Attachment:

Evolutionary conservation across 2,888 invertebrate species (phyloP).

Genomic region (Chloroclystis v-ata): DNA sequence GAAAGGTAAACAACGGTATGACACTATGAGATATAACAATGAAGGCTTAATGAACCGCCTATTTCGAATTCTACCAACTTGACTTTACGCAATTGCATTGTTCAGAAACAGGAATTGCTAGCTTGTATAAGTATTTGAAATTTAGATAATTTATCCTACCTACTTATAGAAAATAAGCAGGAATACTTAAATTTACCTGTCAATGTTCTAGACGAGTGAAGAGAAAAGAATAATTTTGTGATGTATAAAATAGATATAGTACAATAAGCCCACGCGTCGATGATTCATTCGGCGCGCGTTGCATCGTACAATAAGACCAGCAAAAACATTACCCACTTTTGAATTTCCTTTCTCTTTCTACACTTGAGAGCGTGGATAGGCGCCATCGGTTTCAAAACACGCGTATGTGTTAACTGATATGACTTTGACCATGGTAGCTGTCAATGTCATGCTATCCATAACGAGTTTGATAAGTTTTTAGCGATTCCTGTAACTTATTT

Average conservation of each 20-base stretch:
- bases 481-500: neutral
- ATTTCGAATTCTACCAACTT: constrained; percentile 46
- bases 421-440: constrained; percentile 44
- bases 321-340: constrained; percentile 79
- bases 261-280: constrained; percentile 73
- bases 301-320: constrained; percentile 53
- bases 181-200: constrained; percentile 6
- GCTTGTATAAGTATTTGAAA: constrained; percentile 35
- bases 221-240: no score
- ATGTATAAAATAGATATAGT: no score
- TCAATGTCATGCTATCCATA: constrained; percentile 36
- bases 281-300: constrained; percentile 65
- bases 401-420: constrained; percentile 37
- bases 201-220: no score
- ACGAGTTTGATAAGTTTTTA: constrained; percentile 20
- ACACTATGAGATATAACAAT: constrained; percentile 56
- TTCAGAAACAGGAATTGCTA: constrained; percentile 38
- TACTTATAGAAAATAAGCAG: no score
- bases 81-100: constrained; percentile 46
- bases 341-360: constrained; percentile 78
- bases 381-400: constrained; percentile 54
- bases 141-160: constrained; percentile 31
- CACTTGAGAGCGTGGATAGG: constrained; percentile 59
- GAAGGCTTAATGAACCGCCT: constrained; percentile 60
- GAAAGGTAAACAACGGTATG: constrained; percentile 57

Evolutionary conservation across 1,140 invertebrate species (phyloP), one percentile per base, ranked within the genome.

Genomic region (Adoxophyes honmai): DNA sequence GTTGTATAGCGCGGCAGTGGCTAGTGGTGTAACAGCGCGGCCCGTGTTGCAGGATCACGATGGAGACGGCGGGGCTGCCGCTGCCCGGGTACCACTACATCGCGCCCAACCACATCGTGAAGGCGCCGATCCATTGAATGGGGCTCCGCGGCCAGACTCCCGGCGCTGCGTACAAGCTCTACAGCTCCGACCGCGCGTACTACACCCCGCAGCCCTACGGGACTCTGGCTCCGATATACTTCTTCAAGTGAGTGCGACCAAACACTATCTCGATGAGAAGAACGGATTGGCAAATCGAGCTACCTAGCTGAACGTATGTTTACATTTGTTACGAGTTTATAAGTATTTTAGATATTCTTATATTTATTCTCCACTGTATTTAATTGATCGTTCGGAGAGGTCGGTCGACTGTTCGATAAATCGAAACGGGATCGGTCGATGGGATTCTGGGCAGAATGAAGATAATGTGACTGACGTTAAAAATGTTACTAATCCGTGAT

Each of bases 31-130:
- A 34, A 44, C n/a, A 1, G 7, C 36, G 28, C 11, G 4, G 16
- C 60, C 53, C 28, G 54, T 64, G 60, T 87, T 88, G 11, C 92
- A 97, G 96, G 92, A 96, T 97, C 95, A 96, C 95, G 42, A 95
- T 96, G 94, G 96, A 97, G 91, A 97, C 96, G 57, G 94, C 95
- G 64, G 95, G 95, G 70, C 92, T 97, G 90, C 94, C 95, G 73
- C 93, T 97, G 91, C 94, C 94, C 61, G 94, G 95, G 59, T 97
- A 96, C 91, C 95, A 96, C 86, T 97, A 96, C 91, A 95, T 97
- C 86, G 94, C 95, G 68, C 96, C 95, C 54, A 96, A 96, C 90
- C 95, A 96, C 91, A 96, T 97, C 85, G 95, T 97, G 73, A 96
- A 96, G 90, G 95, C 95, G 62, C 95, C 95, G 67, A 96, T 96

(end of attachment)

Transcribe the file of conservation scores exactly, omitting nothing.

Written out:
Evolutionary conservation across 2,888 invertebrate species (phyloP).

Genomic region (Chloroclystis v-ata): DNA sequence GAAAGGTAAACAACGGTATGACACTATGAGATATAACAATGAAGGCTTAATGAACCGCCTATTTCGAATTCTACCAACTTGACTTTACGCAATTGCATTGTTCAGAAACAGGAATTGCTAGCTTGTATAAGTATTTGAAATTTAGATAATTTATCCTACCTACTTATAGAAAATAAGCAGGAATACTTAAATTTACCTGTCAATGTTCTAGACGAGTGAAGAGAAAAGAATAATTTTGTGATGTATAAAATAGATATAGTACAATAAGCCCACGCGTCGATGATTCATTCGGCGCGCGTTGCATCGTACAATAAGACCAGCAAAAACATTACCCACTTTTGAATTTCCTTTCTCTTTCTACACTTGAGAGCGTGGATAGGCGCCATCGGTTTCAAAACACGCGTATGTGTTAACTGATATGACTTTGACCATGGTAGCTGTCAATGTCATGCTATCCATAACGAGTTTGATAAGTTTTTAGCGATTCCTGTAACTTATTT

Average conservation of each 20-base stretch:
- bases 481-500: neutral
- ATTTCGAATTCTACCAACTT: constrained; percentile 46
- bases 421-440: constrained; percentile 44
- bases 321-340: constrained; percentile 79
- bases 261-280: constrained; percentile 73
- bases 301-320: constrained; percentile 53
- bases 181-200: constrained; percentile 6
- GCTTGTATAAGTATTTGAAA: constrained; percentile 35
- bases 221-240: no score
- ATGTATAAAATAGATATAGT: no score
- TCAATGTCATGCTATCCATA: constrained; percentile 36
- bases 281-300: constrained; percentile 65
- bases 401-420: constrained; percentile 37
- bases 201-220: no score
- ACGAGTTTGATAAGTTTTTA: constrained; percentile 20
- ACACTATGAGATATAACAAT: constrained; percentile 56
- TTCAGAAACAGGAATTGCTA: constrained; percentile 38
- TACTTATAGAAAATAAGCAG: no score
- bases 81-100: constrained; percentile 46
- bases 341-360: constrained; percentile 78
- bases 381-400: constrained; percentile 54
- bases 141-160: constrained; percentile 31
- CACTTGAGAGCGTGGATAGG: constrained; percentile 59
- GAAGGCTTAATGAACCGCCT: constrained; percentile 60
- GAAAGGTAAACAACGGTATG: constrained; percentile 57

Evolutionary conservation across 1,140 invertebrate species (phyloP), one percentile per base, ranked within the genome.

Genomic region (Adoxophyes honmai): DNA sequence GTTGTATAGCGCGGCAGTGGCTAGTGGTGTAACAGCGCGGCCCGTGTTGCAGGATCACGATGGAGACGGCGGGGCTGCCGCTGCCCGGGTACCACTACATCGCGCCCAACCACATCGTGAAGGCGCCGATCCATTGAATGGGGCTCCGCGGCCAGACTCCCGGCGCTGCGTACAAGCTCTACAGCTCCGACCGCGCGTACTACACCCCGCAGCCCTACGGGACTCTGGCTCCGATATACTTCTTCAAGTGAGTGCGACCAAACACTATCTCGATGAGAAGAACGGATTGGCAAATCGAGCTACCTAGCTGAACGTATGTTTACATTTGTTACGAGTTTATAAGTATTTTAGATATTCTTATATTTATTCTCCACTGTATTTAATTGATCGTTCGGAGAGGTCGGTCGACTGTTCGATAAATCGAAACGGGATCGGTCGATGGGATTCTGGGCAGAATGAAGATAATGTGACTGACGTTAAAAATGTTACTAATCCGTGAT

Each of bases 31-130:
- A 34, A 44, C n/a, A 1, G 7, C 36, G 28, C 11, G 4, G 16
- C 60, C 53, C 28, G 54, T 64, G 60, T 87, T 88, G 11, C 92
- A 97, G 96, G 92, A 96, T 97, C 95, A 96, C 95, G 42, A 95
- T 96, G 94, G 96, A 97, G 91, A 97, C 96, G 57, G 94, C 95
- G 64, G 95, G 95, G 70, C 92, T 97, G 90, C 94, C 95, G 73
- C 93, T 97, G 91, C 94, C 94, C 61, G 94, G 95, G 59, T 97
- A 96, C 91, C 95, A 96, C 86, T 97, A 96, C 91, A 95, T 97
- C 86, G 94, C 95, G 68, C 96, C 95, C 54, A 96, A 96, C 90
- C 95, A 96, C 91, A 96, T 97, C 85, G 95, T 97, G 73, A 96
- A 96, G 90, G 95, C 95, G 62, C 95, C 95, G 67, A 96, T 96